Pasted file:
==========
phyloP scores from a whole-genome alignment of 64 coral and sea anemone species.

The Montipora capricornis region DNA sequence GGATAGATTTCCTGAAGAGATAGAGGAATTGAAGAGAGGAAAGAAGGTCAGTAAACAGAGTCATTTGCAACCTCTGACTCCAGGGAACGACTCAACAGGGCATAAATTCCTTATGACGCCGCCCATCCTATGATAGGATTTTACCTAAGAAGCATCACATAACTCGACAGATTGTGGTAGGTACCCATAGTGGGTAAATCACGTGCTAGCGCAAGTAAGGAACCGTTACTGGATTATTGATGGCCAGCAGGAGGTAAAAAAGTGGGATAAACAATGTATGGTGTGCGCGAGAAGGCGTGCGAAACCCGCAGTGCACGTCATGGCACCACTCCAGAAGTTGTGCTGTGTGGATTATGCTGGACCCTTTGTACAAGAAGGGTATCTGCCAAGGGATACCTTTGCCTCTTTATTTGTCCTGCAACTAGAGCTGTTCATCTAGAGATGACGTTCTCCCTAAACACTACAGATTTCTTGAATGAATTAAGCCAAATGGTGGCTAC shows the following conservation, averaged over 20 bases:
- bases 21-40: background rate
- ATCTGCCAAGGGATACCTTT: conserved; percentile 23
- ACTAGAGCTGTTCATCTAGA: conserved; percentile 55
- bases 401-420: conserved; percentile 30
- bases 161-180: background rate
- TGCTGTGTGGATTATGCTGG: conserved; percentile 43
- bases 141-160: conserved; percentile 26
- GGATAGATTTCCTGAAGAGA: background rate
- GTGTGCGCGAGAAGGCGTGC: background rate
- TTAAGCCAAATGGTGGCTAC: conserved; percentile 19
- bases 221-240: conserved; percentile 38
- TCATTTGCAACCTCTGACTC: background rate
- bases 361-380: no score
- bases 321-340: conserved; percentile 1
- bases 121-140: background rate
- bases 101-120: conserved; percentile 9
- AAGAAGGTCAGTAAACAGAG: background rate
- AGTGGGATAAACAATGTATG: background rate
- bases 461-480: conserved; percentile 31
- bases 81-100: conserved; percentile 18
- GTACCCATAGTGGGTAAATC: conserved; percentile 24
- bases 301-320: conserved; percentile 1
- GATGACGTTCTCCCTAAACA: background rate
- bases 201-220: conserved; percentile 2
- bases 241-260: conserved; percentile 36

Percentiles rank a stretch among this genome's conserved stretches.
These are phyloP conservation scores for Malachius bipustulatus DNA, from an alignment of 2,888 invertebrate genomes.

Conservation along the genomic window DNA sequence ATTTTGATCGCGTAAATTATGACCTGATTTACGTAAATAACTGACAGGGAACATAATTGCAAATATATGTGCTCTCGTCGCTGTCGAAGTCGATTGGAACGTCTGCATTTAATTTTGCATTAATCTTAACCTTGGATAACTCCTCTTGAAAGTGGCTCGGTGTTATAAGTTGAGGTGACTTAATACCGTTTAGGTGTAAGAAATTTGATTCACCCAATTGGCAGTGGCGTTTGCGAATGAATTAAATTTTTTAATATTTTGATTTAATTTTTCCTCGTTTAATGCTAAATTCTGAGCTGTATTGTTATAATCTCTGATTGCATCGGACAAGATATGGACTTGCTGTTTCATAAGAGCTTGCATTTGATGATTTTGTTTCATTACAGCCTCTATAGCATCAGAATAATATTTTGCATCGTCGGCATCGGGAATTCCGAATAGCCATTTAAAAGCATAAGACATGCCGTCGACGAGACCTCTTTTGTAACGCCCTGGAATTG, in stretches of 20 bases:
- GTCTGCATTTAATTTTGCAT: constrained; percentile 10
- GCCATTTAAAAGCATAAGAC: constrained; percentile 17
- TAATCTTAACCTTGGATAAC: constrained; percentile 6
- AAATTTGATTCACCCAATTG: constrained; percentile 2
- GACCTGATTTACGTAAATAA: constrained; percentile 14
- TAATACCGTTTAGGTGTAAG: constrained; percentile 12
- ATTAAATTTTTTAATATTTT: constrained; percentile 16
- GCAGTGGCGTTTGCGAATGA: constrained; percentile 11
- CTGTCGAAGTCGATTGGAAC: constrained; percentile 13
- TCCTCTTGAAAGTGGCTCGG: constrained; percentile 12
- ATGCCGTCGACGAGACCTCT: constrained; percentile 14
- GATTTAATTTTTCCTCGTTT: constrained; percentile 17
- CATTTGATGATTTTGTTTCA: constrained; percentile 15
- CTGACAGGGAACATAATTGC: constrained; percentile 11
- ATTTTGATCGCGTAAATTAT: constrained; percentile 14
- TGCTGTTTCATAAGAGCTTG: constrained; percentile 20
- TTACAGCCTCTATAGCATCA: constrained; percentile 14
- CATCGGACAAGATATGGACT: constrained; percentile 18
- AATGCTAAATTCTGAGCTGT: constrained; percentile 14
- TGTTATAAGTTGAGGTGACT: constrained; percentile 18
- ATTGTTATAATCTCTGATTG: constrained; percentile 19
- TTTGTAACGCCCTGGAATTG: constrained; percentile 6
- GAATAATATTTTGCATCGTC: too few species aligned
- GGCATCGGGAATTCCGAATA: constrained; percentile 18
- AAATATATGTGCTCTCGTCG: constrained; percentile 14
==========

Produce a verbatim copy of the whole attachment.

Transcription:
phyloP scores from a whole-genome alignment of 64 coral and sea anemone species.

The Montipora capricornis region DNA sequence GGATAGATTTCCTGAAGAGATAGAGGAATTGAAGAGAGGAAAGAAGGTCAGTAAACAGAGTCATTTGCAACCTCTGACTCCAGGGAACGACTCAACAGGGCATAAATTCCTTATGACGCCGCCCATCCTATGATAGGATTTTACCTAAGAAGCATCACATAACTCGACAGATTGTGGTAGGTACCCATAGTGGGTAAATCACGTGCTAGCGCAAGTAAGGAACCGTTACTGGATTATTGATGGCCAGCAGGAGGTAAAAAAGTGGGATAAACAATGTATGGTGTGCGCGAGAAGGCGTGCGAAACCCGCAGTGCACGTCATGGCACCACTCCAGAAGTTGTGCTGTGTGGATTATGCTGGACCCTTTGTACAAGAAGGGTATCTGCCAAGGGATACCTTTGCCTCTTTATTTGTCCTGCAACTAGAGCTGTTCATCTAGAGATGACGTTCTCCCTAAACACTACAGATTTCTTGAATGAATTAAGCCAAATGGTGGCTAC shows the following conservation, averaged over 20 bases:
- bases 21-40: background rate
- ATCTGCCAAGGGATACCTTT: conserved; percentile 23
- ACTAGAGCTGTTCATCTAGA: conserved; percentile 55
- bases 401-420: conserved; percentile 30
- bases 161-180: background rate
- TGCTGTGTGGATTATGCTGG: conserved; percentile 43
- bases 141-160: conserved; percentile 26
- GGATAGATTTCCTGAAGAGA: background rate
- GTGTGCGCGAGAAGGCGTGC: background rate
- TTAAGCCAAATGGTGGCTAC: conserved; percentile 19
- bases 221-240: conserved; percentile 38
- TCATTTGCAACCTCTGACTC: background rate
- bases 361-380: no score
- bases 321-340: conserved; percentile 1
- bases 121-140: background rate
- bases 101-120: conserved; percentile 9
- AAGAAGGTCAGTAAACAGAG: background rate
- AGTGGGATAAACAATGTATG: background rate
- bases 461-480: conserved; percentile 31
- bases 81-100: conserved; percentile 18
- GTACCCATAGTGGGTAAATC: conserved; percentile 24
- bases 301-320: conserved; percentile 1
- GATGACGTTCTCCCTAAACA: background rate
- bases 201-220: conserved; percentile 2
- bases 241-260: conserved; percentile 36

Percentiles rank a stretch among this genome's conserved stretches.
These are phyloP conservation scores for Malachius bipustulatus DNA, from an alignment of 2,888 invertebrate genomes.

Conservation along the genomic window DNA sequence ATTTTGATCGCGTAAATTATGACCTGATTTACGTAAATAACTGACAGGGAACATAATTGCAAATATATGTGCTCTCGTCGCTGTCGAAGTCGATTGGAACGTCTGCATTTAATTTTGCATTAATCTTAACCTTGGATAACTCCTCTTGAAAGTGGCTCGGTGTTATAAGTTGAGGTGACTTAATACCGTTTAGGTGTAAGAAATTTGATTCACCCAATTGGCAGTGGCGTTTGCGAATGAATTAAATTTTTTAATATTTTGATTTAATTTTTCCTCGTTTAATGCTAAATTCTGAGCTGTATTGTTATAATCTCTGATTGCATCGGACAAGATATGGACTTGCTGTTTCATAAGAGCTTGCATTTGATGATTTTGTTTCATTACAGCCTCTATAGCATCAGAATAATATTTTGCATCGTCGGCATCGGGAATTCCGAATAGCCATTTAAAAGCATAAGACATGCCGTCGACGAGACCTCTTTTGTAACGCCCTGGAATTG, in stretches of 20 bases:
- GTCTGCATTTAATTTTGCAT: constrained; percentile 10
- GCCATTTAAAAGCATAAGAC: constrained; percentile 17
- TAATCTTAACCTTGGATAAC: constrained; percentile 6
- AAATTTGATTCACCCAATTG: constrained; percentile 2
- GACCTGATTTACGTAAATAA: constrained; percentile 14
- TAATACCGTTTAGGTGTAAG: constrained; percentile 12
- ATTAAATTTTTTAATATTTT: constrained; percentile 16
- GCAGTGGCGTTTGCGAATGA: constrained; percentile 11
- CTGTCGAAGTCGATTGGAAC: constrained; percentile 13
- TCCTCTTGAAAGTGGCTCGG: constrained; percentile 12
- ATGCCGTCGACGAGACCTCT: constrained; percentile 14
- GATTTAATTTTTCCTCGTTT: constrained; percentile 17
- CATTTGATGATTTTGTTTCA: constrained; percentile 15
- CTGACAGGGAACATAATTGC: constrained; percentile 11
- ATTTTGATCGCGTAAATTAT: constrained; percentile 14
- TGCTGTTTCATAAGAGCTTG: constrained; percentile 20
- TTACAGCCTCTATAGCATCA: constrained; percentile 14
- CATCGGACAAGATATGGACT: constrained; percentile 18
- AATGCTAAATTCTGAGCTGT: constrained; percentile 14
- TGTTATAAGTTGAGGTGACT: constrained; percentile 18
- ATTGTTATAATCTCTGATTG: constrained; percentile 19
- TTTGTAACGCCCTGGAATTG: constrained; percentile 6
- GAATAATATTTTGCATCGTC: too few species aligned
- GGCATCGGGAATTCCGAATA: constrained; percentile 18
- AAATATATGTGCTCTCGTCG: constrained; percentile 14